Spreading across a plain at the foot of the Alps and along the upper reaches of the River Po, the gracious, spacious capital of Piedmont takes visitors by surprise with the beauty of its location and its streetscape.
Turin was developed on a grand scale in the seventeenth and eighteenth centuries as the capital of Savoy, an independent state from the Middle Ages and a kingdom from 1720. Later exchanges of territory led to the title of Kingdom of Sardinia. In the nineteenth century Piedmont became administratively and industrially the most advanced state in Italy, and the springboard for the risorgimento. Turin was the first capital of the newly united and independent Italy, 1861–65.
The historic centre is laid out on a regular plan with broad avenues and piazze of remarkable architectural homogeneity. Guarino Guarini (1624–83) and Filippo Juvarra (1678–1736), among the best architects of their time, both worked here for much of their lives.
Though once a major industrial centre (a reputation which has unjustly deterred cultural tourists), this is not evident in the centre. Within Italy Turin now has a reputation for a high quality of life, and is repositioning itself as one of the major cultural centres in the north of the country.
The 2006 Winter Olympics were the catalyst for an extensive programme of civic regeneration and restoration. The proximity to the mountains not only brings visual benefits but helps to make the city one of the most agreeable in Italy in which to live.
Fly at c. 10.30am from London Heathrow to Milan Linate (British Airways). Drive to Stupinigi and visit the royal hunting lodge (Filippo Juvarra, 1730). Continue to Turin where all six nights are spent.
Turin. Begin with a walk through the beautiful, arcaded Piazza San Carlo. The Palazzo Carignano has a remarkable curvaceous facade by Guarini. Piazza Castello is splendid, the greatest of the buildings being Palazzo Madama by Filippo Juvarra (1721), now housing the art gallery. Palazzo Reale, the principal royal residence, is largely of the late 17th cent. but has interiors of the 18th and 19th cents. Housed here are masterpieces from the Galleria Sabauda.
Agliè, Turin. The Castello di Agliè to the north of Turin was rebuilt as a ducal palace in 1646 and further refurbished in the 18th and early 19th cents. In the afternoon visit the Pinacoteca Giovanni and Marella Agnelli at Lingotto which has a small but excellent collection in a building designed by Renzo Piano. The rest of the afternoon and the evening are free.
Turin. Visit the little church of S. Lorenzo, a Guarini masterpiece, and the cathedral, with Guarini’s Chapel of the Holy Shroud, and the sumptuous Consolata church. In the afternoon, guided walk past Palazzo dell’Università, the metal dome and spire of the 19th century Mole Antonelliana and Piazza Vittorio Veneto.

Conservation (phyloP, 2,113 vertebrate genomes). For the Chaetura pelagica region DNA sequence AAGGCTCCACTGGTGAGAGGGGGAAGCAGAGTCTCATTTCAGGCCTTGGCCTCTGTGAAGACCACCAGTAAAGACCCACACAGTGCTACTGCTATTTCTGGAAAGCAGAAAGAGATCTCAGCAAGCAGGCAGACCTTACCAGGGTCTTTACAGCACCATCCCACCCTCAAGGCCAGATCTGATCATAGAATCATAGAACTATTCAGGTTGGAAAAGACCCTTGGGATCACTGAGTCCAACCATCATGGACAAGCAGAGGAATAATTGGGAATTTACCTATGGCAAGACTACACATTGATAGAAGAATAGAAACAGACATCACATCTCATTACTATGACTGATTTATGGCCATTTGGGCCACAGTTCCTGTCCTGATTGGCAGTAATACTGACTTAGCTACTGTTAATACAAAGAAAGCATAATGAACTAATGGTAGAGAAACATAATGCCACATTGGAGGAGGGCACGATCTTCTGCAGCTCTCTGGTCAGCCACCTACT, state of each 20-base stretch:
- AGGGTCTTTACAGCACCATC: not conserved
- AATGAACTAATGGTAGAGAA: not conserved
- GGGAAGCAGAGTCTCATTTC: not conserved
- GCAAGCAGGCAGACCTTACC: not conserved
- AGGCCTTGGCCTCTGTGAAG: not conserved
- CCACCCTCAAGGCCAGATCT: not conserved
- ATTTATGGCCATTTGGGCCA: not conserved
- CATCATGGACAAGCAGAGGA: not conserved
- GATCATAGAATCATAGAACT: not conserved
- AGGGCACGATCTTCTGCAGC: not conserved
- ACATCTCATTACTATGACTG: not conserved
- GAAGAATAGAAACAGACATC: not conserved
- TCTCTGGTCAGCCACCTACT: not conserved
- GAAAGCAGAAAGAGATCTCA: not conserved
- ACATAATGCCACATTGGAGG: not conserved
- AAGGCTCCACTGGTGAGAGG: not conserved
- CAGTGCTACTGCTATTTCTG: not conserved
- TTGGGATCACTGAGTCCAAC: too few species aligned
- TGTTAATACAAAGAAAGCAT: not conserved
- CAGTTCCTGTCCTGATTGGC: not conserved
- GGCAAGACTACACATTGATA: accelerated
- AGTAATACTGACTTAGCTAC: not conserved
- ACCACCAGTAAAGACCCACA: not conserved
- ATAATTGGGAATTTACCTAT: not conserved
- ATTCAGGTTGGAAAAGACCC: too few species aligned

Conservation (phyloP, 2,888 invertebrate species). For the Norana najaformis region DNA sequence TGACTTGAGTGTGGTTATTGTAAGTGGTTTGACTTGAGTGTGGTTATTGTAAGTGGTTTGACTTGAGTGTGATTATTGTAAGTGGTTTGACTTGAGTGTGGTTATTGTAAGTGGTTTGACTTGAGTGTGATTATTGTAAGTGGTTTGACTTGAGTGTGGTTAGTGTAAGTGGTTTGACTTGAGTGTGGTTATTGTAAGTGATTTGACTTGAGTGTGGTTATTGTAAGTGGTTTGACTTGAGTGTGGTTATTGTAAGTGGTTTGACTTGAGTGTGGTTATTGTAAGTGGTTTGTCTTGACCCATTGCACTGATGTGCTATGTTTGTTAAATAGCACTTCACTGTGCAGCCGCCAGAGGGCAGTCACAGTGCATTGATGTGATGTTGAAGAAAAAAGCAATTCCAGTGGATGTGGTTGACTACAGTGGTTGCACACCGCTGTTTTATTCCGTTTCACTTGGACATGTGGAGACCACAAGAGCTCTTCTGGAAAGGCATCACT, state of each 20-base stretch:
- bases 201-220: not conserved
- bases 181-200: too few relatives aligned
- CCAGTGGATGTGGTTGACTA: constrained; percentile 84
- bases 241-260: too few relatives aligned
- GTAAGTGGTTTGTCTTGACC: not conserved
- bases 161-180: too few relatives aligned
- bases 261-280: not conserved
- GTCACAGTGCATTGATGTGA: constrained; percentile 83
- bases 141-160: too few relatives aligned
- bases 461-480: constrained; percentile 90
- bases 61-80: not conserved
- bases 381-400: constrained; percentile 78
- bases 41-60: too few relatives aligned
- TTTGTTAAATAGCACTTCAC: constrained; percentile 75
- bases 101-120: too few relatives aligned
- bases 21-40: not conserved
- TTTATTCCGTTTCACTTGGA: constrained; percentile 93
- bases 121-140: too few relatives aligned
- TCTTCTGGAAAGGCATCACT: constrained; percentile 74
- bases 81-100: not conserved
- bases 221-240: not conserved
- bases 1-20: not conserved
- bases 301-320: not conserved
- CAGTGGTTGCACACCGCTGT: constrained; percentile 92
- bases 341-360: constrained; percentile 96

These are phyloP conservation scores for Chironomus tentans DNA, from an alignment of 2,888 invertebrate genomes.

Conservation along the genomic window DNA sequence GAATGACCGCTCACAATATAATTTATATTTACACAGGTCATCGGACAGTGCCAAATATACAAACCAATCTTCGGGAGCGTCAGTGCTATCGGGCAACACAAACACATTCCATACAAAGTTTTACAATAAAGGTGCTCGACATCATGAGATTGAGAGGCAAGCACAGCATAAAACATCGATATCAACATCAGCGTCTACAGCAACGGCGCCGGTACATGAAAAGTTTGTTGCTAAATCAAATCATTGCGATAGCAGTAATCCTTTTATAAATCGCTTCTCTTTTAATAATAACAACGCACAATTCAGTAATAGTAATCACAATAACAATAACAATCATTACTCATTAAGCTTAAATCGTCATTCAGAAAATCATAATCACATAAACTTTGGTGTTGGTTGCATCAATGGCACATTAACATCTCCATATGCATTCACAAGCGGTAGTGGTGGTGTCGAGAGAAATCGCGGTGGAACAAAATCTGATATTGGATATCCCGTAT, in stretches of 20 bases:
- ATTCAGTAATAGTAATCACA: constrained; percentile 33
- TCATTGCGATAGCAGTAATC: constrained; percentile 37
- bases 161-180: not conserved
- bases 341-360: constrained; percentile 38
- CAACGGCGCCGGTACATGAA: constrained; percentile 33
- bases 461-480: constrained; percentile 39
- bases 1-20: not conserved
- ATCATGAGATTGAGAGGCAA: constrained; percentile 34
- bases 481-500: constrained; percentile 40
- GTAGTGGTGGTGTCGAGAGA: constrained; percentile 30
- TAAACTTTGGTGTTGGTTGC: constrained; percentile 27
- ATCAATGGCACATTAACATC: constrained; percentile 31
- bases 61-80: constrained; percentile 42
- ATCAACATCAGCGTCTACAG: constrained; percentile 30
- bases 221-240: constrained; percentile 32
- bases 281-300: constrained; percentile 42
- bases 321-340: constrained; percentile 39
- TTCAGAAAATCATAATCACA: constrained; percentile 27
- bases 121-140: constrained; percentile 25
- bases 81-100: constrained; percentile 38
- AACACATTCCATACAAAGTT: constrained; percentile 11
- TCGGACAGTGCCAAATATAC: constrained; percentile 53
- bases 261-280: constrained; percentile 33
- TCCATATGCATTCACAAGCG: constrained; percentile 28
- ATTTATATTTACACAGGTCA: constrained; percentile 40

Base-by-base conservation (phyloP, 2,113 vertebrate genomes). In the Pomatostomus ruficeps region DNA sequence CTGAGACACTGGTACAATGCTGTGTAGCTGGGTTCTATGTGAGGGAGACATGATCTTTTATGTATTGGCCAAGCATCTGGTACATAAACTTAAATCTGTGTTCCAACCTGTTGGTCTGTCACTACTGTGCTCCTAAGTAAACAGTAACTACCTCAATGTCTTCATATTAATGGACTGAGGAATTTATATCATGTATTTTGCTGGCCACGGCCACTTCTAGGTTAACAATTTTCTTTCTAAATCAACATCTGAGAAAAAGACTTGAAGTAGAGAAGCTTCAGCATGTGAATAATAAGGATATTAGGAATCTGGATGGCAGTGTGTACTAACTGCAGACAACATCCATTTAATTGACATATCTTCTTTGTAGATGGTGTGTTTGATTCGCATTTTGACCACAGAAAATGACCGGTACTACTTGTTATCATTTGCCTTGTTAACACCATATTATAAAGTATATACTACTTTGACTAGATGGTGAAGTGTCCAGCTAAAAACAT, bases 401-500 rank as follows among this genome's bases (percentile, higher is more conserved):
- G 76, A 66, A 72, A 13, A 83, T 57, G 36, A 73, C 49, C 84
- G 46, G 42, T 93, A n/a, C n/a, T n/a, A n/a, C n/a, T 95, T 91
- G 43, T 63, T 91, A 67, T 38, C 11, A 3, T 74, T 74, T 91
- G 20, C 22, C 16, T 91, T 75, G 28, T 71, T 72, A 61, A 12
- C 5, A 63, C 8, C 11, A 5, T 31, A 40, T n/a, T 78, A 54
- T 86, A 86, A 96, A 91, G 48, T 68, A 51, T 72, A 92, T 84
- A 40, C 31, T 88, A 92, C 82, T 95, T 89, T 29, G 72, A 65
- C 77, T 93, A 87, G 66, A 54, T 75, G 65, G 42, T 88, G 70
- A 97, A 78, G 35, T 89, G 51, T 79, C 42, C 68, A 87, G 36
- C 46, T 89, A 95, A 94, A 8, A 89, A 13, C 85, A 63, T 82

Day 5, Christmas Day
Turin, Superga. Free morning, with the option of attending a church service. After Christmas lunch drive up to the Basilica di Superga, the burial site of the Italian Royal family, a votive church designed by Juvarra magnificently sited on a hill overlooking the city and mountains.
Racconigi, Saluzzo, Staffarda. The Castello di Racconigi was one of the summer residences of the Savoys; the front overlooking the park is by Guarini (1676). Continue to Saluzzo and walk around the charming historic centre of the mediaeval town at the foot of Mount Monviso (3841m above sea level). The Abbey of Staffarda which retains an impressive Romanesque church with cloister and chapter house.
Venaria. The Venaria Reale (Amedeo Castellamonte 1660, Juvarra 1714–28) is the largest of the suburban palaces, a magnificent complex which reopened in 2007 after comprehensive renovation. Drive to Milan Linate airport; returning to Heathrow at c. 5.30pm.
Price, per person
Two sharing: £2,660 or £2,430 without flights. Single occupancy: £2,980 or £2,750 without flights.
Air travel (Euro Traveller) on scheduled British Airways flights (Airbus A319); private coach for excursions and transfers; accommodation as described below; breakfasts, 1 lunch (Christmas Day) and 4 dinners with wine, water, coffee; all admissions; all tips for waiters, drivers and guides; all taxes; the services of the lecturer and tour manager.
Grand Hotel Sitea, Turin: a 4-star hotel, comfortable, elegantly furnished and very central. Single rooms are double rooms for sole use.
The tour involves a lot of walking in town centres, where coach access is restricted. There is a lot of standing in museums and churches and a considerable amount of uphill walking around the historic centre of Saluzzo. Average distance by coach per day: 37 miles.
Between 10 and 22 participants.
Before booking, please refer to the FCO website to ensure you are happy with the travel advice for the destination(s) you are visiting: www.gov.uk/foreign-travel-advice.